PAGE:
Gallery>>the Misfits Of Motordom

It turns out that my visit to the Petersen Automotive Museum happened at a good time. One of the special exhibits running at the museum right now is called "What Were They Thinking? The Misfits of Motordom", and covers both production and prototype vehicles with abnormal engineering, and cars that just didn't "work" at the time they were introduced. Some of the vehicles on display are well known sales flops, while others are bold designs that never made it past the prototype stage.

For example, did you know there was actually a rear-engine, front-wheel-drive car? Yep, the 1947 Gregory.

Not surprisingly, this car never made it into production. This recently-discovered Gregory prototype is the only one of its type.

Here's another strange machine, the 1908 Scripps-Booth. Essentially it was a big motorcycle with "training wheels" to maintain balance when stopped.

The '60 Chevy Corvair is one of the more mainstream models on display. Even with all the bad attention this rear-engine, aircooled compact got, the Corvair still survived for nearly 10 years…

This strange looking piece is the 1974 Fascination. It was originally designed to be propeller-driven, but after difficulties with the prop, it was converted to a standard drivetrain.

Here's something Linhbergh should like – the 1957 Studebaker-Packard Astral. This was a mock-up of what an atomic-powered vehicle might look like.

Another one of the more mainstream cars on display, Ford's Edsel. Even people who aren't into cars identify the Edsel as being one of the biggest sales flops of all time.

The Misfits of Motordom wouldn't be complete without some three-wheeled vehicles like the Davis Divan.

The 1957 Liberty Mutual/ Cornell "Survival Car" was built in response to the growing number of traffic fatalities at the time.

The Survival Car packed a lot of safety features that would make it onto future cars, and a lot that didn't it, including a strange center driving position.

A 1958 Toyota Toyopet is on display as a lesson in what happens when you bring a small, underpowered car into a country of large, powerful ones. Toyota would obviously learn from their mistakes in tapping the American market…

Finally, we have the 1967 Amphicar, the only civilian amphibious car to be sold with any degree of success. If you can't have a car that can fly, how about one that goes in the water?

If you want to check out the Misfits of Motordom for yourself, the exhibit runs through July 5th.

-Mike Garrett

Petersen Automotive Museum



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The survival car is interesting....wonder if it's spot welded with a integrated rollcage!


Lol at the rear motor fwd car. Senseless.


Wha do you mean what were thery thinking with the Corvair? What a Landmark car it is. and once the Europeans saw the design it became the father of many more technologicaly advanced Vehicle designs....


some of these ideas are still being pursued, like the amphibious car and the bike with training wheels. still prototypes though (lets hope it stays prototype!)


agg...the edsel isnt weird! thay make pretty good looking customs. They also seem to be missing the bmw isetta


Yeah. The Amphicar did actually work surprisingly. I saw a show on TV once where some guys restored one n they drove it in a lake at the end to test it! Must have been brave to do it.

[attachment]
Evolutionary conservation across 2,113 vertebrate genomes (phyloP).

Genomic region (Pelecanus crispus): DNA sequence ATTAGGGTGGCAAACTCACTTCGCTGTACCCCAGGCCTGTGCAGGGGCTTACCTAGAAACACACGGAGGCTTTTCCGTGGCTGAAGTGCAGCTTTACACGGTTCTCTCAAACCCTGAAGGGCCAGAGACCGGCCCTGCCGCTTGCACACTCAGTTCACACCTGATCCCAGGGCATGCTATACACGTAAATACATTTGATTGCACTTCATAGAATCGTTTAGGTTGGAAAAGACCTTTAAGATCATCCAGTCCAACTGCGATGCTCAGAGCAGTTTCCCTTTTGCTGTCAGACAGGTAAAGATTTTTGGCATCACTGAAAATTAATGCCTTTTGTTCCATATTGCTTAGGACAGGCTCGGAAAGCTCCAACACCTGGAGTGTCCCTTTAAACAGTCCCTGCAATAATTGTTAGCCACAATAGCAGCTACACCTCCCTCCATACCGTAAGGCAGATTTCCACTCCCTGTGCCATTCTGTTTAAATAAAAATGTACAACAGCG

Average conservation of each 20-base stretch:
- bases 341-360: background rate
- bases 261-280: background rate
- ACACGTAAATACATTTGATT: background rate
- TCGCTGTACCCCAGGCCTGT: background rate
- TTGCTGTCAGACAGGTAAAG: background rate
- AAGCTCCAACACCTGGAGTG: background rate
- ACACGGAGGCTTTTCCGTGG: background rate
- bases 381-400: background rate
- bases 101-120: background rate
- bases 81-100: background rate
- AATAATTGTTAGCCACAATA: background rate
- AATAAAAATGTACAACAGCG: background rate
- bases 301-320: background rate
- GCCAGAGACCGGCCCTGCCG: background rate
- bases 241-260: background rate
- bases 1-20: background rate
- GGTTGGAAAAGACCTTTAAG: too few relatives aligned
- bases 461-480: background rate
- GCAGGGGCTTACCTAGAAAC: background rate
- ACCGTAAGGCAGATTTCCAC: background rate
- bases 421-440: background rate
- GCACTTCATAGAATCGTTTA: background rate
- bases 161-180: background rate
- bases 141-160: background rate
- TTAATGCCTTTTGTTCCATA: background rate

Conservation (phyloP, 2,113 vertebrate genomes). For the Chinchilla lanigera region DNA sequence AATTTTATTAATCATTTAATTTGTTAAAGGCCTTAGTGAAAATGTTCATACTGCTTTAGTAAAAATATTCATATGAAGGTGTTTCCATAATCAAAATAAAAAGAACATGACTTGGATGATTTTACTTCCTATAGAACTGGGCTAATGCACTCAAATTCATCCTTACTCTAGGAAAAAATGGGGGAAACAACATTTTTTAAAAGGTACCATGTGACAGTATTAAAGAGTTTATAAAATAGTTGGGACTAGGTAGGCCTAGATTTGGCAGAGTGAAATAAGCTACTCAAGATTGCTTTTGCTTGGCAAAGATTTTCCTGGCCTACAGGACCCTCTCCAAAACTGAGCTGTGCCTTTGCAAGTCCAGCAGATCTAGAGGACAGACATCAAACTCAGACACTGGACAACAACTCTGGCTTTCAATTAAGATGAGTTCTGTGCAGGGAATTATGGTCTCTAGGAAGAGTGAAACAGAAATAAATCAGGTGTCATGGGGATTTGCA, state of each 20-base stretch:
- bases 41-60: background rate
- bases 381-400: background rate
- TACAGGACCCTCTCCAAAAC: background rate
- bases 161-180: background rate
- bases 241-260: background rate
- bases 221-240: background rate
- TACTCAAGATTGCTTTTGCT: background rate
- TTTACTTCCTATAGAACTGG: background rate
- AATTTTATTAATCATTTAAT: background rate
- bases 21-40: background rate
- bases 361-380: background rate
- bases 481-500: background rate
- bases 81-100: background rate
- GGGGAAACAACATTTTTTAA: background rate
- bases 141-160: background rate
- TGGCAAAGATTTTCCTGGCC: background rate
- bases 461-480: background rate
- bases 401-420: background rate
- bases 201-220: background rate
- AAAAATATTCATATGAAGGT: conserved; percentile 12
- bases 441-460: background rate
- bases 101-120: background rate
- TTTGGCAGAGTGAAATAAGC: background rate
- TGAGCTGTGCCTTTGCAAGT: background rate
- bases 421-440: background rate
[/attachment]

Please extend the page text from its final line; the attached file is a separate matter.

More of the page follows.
ironically, we now see the reverse, with regards to the toyopet


"Wha do you mean what were thery thinking with the Corvair? What a Landmark car it is. and once the Europeans saw the design it became the father of many more technologicaly advanced Vehicle designs...."

Quite true. Porsche couldn't figure out how to air-cool the flat-six engine in their project 901, so they bought a couple of Corvairs. Three years later, along came the 911...

Chevy also beat VW to the double-jointed rear axle, 1965 for the Corvair and 1969 for the Beetle. And yes, I've owned all three.

The styling was copied too, most famously by NSU. I haven't had one of those.

Since you're doing a Misfits Month, you should check out the Lane Motor Museum here in Nashville, Tennessee. Or I could do it for you, since I could use a bit of income in this economy.


@Slam Duck: They were probably referring to the swing-axle rear suspension that was the cause behind all the accidents and subsequent controversy (read up on Ralph Nader); it was the later switch to an independent rear suspension that transformed the handling of the car, but the Corvair sadly never escaped that bad publicity from the swing-axle days.


Wow, that Gregory....rear engine/front wheel drive is absolutely retarded. Almost as retarded as front engine/front wheel drive...


I don't know that much about cars, but I do like unusual stuff. I went to the Lane Motor Museum a few months ago with my husband and I enjoyed it very much. I was amazed at some of those cars. It really is a neat place to go.


I've always wanted an Edsel. As Adi said, some of these ideas are still being pursued. However, Adi, some actually are production. The Gibbs Aquada is a modern-day version of the Amphicar, but with Miata drivetrain and styling, and has been around for a while. Also, some of our U.K. readers might recognize the "large motorcycle with training wheels" as the Carver, also a production model (whose parent company recently went bankrupt.)

In addition, Ralph Nader is the enemy of all that is good and righteous, and needs to die!